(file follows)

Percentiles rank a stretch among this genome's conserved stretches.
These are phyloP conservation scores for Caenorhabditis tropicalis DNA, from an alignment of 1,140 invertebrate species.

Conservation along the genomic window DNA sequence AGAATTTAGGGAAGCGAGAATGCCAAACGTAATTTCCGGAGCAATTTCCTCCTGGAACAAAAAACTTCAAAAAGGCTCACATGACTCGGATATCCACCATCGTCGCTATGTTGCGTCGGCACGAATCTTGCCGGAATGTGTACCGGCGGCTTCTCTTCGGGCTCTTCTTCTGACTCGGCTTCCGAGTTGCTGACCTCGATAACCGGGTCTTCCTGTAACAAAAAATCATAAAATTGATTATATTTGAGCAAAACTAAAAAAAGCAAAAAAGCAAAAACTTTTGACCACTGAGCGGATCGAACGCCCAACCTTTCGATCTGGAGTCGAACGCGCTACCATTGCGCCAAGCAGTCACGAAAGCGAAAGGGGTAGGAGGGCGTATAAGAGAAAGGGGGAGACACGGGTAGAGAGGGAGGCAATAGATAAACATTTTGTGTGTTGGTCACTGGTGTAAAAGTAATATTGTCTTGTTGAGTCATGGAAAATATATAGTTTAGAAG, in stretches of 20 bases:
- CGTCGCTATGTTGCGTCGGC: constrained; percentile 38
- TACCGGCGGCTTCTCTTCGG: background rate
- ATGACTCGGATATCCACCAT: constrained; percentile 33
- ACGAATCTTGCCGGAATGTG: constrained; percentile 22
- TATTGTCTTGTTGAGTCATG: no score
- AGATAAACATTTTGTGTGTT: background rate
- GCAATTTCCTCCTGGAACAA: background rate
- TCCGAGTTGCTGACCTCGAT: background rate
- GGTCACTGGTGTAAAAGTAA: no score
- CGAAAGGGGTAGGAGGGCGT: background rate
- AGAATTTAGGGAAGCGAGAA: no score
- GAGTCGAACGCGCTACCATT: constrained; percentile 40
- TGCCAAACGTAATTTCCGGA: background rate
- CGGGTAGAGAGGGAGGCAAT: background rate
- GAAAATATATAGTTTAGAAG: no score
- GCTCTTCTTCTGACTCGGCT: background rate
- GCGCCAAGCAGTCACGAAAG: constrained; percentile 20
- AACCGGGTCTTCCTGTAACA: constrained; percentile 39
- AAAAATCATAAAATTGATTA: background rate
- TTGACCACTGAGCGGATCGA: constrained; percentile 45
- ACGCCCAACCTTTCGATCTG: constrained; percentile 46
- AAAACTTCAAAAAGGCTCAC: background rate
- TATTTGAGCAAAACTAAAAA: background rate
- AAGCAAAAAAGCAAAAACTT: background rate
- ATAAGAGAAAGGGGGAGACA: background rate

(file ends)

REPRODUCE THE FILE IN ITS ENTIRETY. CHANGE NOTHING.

Percentiles rank a stretch among this genome's conserved stretches.
These are phyloP conservation scores for Caenorhabditis tropicalis DNA, from an alignment of 1,140 invertebrate species.

Conservation along the genomic window DNA sequence AGAATTTAGGGAAGCGAGAATGCCAAACGTAATTTCCGGAGCAATTTCCTCCTGGAACAAAAAACTTCAAAAAGGCTCACATGACTCGGATATCCACCATCGTCGCTATGTTGCGTCGGCACGAATCTTGCCGGAATGTGTACCGGCGGCTTCTCTTCGGGCTCTTCTTCTGACTCGGCTTCCGAGTTGCTGACCTCGATAACCGGGTCTTCCTGTAACAAAAAATCATAAAATTGATTATATTTGAGCAAAACTAAAAAAAGCAAAAAAGCAAAAACTTTTGACCACTGAGCGGATCGAACGCCCAACCTTTCGATCTGGAGTCGAACGCGCTACCATTGCGCCAAGCAGTCACGAAAGCGAAAGGGGTAGGAGGGCGTATAAGAGAAAGGGGGAGACACGGGTAGAGAGGGAGGCAATAGATAAACATTTTGTGTGTTGGTCACTGGTGTAAAAGTAATATTGTCTTGTTGAGTCATGGAAAATATATAGTTTAGAAG, in stretches of 20 bases:
- CGTCGCTATGTTGCGTCGGC: constrained; percentile 38
- TACCGGCGGCTTCTCTTCGG: background rate
- ATGACTCGGATATCCACCAT: constrained; percentile 33
- ACGAATCTTGCCGGAATGTG: constrained; percentile 22
- TATTGTCTTGTTGAGTCATG: no score
- AGATAAACATTTTGTGTGTT: background rate
- GCAATTTCCTCCTGGAACAA: background rate
- TCCGAGTTGCTGACCTCGAT: background rate
- GGTCACTGGTGTAAAAGTAA: no score
- CGAAAGGGGTAGGAGGGCGT: background rate
- AGAATTTAGGGAAGCGAGAA: no score
- GAGTCGAACGCGCTACCATT: constrained; percentile 40
- TGCCAAACGTAATTTCCGGA: background rate
- CGGGTAGAGAGGGAGGCAAT: background rate
- GAAAATATATAGTTTAGAAG: no score
- GCTCTTCTTCTGACTCGGCT: background rate
- GCGCCAAGCAGTCACGAAAG: constrained; percentile 20
- AACCGGGTCTTCCTGTAACA: constrained; percentile 39
- AAAAATCATAAAATTGATTA: background rate
- TTGACCACTGAGCGGATCGA: constrained; percentile 45
- ACGCCCAACCTTTCGATCTG: constrained; percentile 46
- AAAACTTCAAAAAGGCTCAC: background rate
- TATTTGAGCAAAACTAAAAA: background rate
- AAGCAAAAAAGCAAAAACTT: background rate
- ATAAGAGAAAGGGGGAGACA: background rate